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AB0232 Reliability and responsiveness of the radai, a self-assessed rheumatoid arthritis disease activity index
  1. J Fransen,
  2. A Forster,
  3. D Uebelhart,
  4. BA Michel
  1. Department of Rheumatology and Institute of Physical Medicine, University Hospital Zurich, Zurich, Switzerland


Background The Rheumatoid Arthritis Disease Activity Index (RADAI) is a self-administered questionnaire on signs and symptoms of rheumatoid arthritis (RA). The main goal of the RADAI is to evaluate the course of RA disease activity over time. The RADAI consists of 5 items and produces a single index from 0–10; higher scores are indicating higher levels of disease activity. The RADAI has shown to be cross-sectionally valid1 and responsive to clinical important worsening of disease activity.2

Objectives The study objectives are: 1) to determine the test-retest reliability of the RADAI, and 2) to determine if the RADAI is responsive to clinical important improvements in disease activity, using an intervention of known efficacy (Infliximab) as external standard.

Methods Until now, 12 RA patients (ACR criteria) have been included (1 male), having high or moderate disease activity (DAS28 >3.2);3 10 patients already had a 6-week follow-up. The intervention consisted of treatment with Infliximab and Methotrexate, which is likely to induce a relatively large improvement after 6 weeks. The RADAI was self-administered 1 week before the first infusion with Infliximab (T0). At the first infusion (T1), the patient filled in the RADAI again and the physician assessed the DAS28.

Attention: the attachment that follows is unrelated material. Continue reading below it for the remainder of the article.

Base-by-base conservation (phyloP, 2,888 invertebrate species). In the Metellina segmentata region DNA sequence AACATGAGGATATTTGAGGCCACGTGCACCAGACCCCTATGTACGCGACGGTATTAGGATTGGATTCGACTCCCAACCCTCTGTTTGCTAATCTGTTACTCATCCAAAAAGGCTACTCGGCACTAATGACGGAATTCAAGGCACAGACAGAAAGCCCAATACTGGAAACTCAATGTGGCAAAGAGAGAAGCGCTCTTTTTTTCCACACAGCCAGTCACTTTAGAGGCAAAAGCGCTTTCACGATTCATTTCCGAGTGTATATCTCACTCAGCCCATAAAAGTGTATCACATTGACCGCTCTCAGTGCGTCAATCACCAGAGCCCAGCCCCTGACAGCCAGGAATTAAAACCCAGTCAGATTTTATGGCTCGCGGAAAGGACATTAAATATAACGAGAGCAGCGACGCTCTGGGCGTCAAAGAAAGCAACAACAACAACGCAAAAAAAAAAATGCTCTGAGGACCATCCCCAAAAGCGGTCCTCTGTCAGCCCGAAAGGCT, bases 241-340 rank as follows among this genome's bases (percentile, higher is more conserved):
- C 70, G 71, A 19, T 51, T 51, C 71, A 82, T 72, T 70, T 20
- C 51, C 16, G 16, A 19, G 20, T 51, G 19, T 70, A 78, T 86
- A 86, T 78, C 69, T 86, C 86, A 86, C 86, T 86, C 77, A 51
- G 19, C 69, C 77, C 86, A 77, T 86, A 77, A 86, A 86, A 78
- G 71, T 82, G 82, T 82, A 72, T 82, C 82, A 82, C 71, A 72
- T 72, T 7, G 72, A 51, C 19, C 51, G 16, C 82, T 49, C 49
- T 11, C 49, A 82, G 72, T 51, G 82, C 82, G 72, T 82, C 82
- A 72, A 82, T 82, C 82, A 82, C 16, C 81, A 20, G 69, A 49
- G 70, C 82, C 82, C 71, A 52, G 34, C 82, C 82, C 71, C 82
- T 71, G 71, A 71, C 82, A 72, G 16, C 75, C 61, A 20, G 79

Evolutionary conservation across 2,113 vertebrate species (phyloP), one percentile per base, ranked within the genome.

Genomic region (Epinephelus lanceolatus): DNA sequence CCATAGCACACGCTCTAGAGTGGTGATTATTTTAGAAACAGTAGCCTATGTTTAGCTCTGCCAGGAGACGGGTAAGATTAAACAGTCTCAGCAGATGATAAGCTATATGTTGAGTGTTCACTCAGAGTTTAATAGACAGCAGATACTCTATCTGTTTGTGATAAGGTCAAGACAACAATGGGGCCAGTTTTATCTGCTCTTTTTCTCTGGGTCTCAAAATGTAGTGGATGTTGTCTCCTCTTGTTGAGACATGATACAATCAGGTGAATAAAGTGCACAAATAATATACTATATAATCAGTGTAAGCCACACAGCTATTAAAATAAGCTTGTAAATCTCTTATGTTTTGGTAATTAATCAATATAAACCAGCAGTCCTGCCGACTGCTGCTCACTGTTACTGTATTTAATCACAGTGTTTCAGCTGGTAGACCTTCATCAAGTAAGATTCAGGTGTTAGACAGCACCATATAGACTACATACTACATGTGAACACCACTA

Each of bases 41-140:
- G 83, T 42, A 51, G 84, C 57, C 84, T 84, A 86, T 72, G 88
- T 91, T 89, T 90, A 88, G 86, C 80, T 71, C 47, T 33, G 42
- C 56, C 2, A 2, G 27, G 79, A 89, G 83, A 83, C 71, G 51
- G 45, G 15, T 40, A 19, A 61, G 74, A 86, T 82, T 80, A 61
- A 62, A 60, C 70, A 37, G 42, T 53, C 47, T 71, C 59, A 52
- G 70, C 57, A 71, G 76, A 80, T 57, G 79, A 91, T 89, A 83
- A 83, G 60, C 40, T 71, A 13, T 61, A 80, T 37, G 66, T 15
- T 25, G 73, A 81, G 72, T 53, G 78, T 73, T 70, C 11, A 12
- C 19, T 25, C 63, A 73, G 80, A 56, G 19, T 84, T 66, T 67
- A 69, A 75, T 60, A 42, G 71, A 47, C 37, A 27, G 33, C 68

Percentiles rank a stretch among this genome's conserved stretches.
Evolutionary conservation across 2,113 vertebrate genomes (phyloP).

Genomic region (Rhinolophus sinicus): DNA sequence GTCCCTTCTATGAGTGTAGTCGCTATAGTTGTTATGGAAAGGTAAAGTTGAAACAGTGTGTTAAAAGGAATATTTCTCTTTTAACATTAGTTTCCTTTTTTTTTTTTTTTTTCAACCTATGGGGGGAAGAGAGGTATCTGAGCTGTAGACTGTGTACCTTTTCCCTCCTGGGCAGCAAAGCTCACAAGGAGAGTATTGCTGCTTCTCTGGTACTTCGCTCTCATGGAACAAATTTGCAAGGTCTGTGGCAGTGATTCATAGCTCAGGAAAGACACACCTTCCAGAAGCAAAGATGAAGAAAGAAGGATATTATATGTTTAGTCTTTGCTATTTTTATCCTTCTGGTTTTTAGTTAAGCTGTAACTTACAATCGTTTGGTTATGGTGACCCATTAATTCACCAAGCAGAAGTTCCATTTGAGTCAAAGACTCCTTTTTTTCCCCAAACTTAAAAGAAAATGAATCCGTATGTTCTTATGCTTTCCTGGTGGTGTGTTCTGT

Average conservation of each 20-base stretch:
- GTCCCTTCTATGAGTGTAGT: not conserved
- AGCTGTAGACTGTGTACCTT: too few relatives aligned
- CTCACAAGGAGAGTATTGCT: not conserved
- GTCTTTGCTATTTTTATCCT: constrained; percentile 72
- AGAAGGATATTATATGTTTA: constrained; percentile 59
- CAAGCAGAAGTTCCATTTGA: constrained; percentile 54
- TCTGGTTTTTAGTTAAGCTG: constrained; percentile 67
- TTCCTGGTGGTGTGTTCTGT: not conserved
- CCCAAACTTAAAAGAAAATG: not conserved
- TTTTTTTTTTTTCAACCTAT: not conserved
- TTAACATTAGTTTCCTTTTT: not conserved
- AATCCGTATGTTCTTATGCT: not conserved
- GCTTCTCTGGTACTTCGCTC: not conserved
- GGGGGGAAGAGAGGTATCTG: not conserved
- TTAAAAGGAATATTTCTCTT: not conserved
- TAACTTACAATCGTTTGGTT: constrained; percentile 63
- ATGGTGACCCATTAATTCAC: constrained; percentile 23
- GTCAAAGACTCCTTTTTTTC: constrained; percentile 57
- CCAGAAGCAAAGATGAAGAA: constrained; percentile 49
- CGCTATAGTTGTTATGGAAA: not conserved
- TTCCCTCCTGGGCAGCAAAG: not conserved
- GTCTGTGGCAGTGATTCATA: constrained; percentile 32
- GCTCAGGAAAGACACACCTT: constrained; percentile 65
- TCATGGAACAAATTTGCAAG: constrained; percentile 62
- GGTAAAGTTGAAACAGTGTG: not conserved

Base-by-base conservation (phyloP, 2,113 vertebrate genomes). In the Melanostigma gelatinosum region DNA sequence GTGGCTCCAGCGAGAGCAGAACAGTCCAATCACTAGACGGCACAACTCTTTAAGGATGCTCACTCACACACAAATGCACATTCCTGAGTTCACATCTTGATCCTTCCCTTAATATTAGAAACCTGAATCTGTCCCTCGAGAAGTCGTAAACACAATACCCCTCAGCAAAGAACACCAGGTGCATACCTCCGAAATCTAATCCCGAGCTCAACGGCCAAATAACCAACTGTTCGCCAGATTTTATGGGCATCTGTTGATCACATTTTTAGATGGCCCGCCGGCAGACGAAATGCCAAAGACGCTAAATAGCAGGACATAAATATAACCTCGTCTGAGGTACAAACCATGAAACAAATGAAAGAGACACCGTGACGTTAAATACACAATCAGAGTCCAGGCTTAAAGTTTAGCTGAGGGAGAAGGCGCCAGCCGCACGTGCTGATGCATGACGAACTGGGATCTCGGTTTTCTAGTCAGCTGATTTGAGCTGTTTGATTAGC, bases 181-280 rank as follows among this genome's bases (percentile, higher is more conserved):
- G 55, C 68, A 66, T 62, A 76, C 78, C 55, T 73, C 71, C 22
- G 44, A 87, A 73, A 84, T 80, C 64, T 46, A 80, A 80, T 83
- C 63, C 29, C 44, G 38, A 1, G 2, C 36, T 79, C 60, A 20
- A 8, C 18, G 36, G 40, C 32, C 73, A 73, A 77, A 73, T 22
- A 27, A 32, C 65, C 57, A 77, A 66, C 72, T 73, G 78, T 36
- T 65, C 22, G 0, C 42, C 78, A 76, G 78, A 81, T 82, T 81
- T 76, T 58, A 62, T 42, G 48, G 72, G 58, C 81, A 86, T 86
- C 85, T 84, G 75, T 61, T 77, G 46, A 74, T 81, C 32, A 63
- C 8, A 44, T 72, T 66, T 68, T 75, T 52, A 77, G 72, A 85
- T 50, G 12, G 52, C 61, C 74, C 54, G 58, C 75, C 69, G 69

After 6 weeks (T2), the RADAI and the DAS28 were again assessed. For analysis of reliability (T0 and T1) the ICC3,1 and the Limits-of Agreement [4] were used. Responsiveness was studied by judging the change in RADAI at T2 in relation to the Limits-of-Agreement and the DAS28 response criteria.3

Results The RADAI scores at T0 and T1 were mean (sd) 5.0 (1.7) and 4.8 (1.9). The mean (sd) difference was -0.2 (0.8), (paired t-test, p = 0.41). The ICC3,1 was 0.89 (p < 0.05). The Upper Limit-of-Agreement was at 1.6 and the Lower at -2.0. According to the DAS28 response criteria, 3 patients were classified as having no response at T2, 3 had a moderate and 4 a good response. The change in RADAI did not exceed the Lower Limit-of-Agreement for 4 of the 7 responders. The responders had a median (range) change in RADAI of -2.1 (-0.9 to -8.0), signed rank test, p = 0.02).

Conclusion The data collection is ongoing till N = 20. The first results on reliability and responsiveness are promising. However, if the Limits-of-Agreement turn out to be much wider than -1 and +1, the reliability of the RADAI should be improved.


  1. Fransen J, et al. Rheumatology 2000;39(3):321–7

  2. Fransen J, et al. Arthritis Rheum., in press

  3. Van Gestel AM, et al. Arthritis Rheum. 1998;41(10):1845–50

  4. Bland J, Altman D. Lancet 1986;1(8476):307–10

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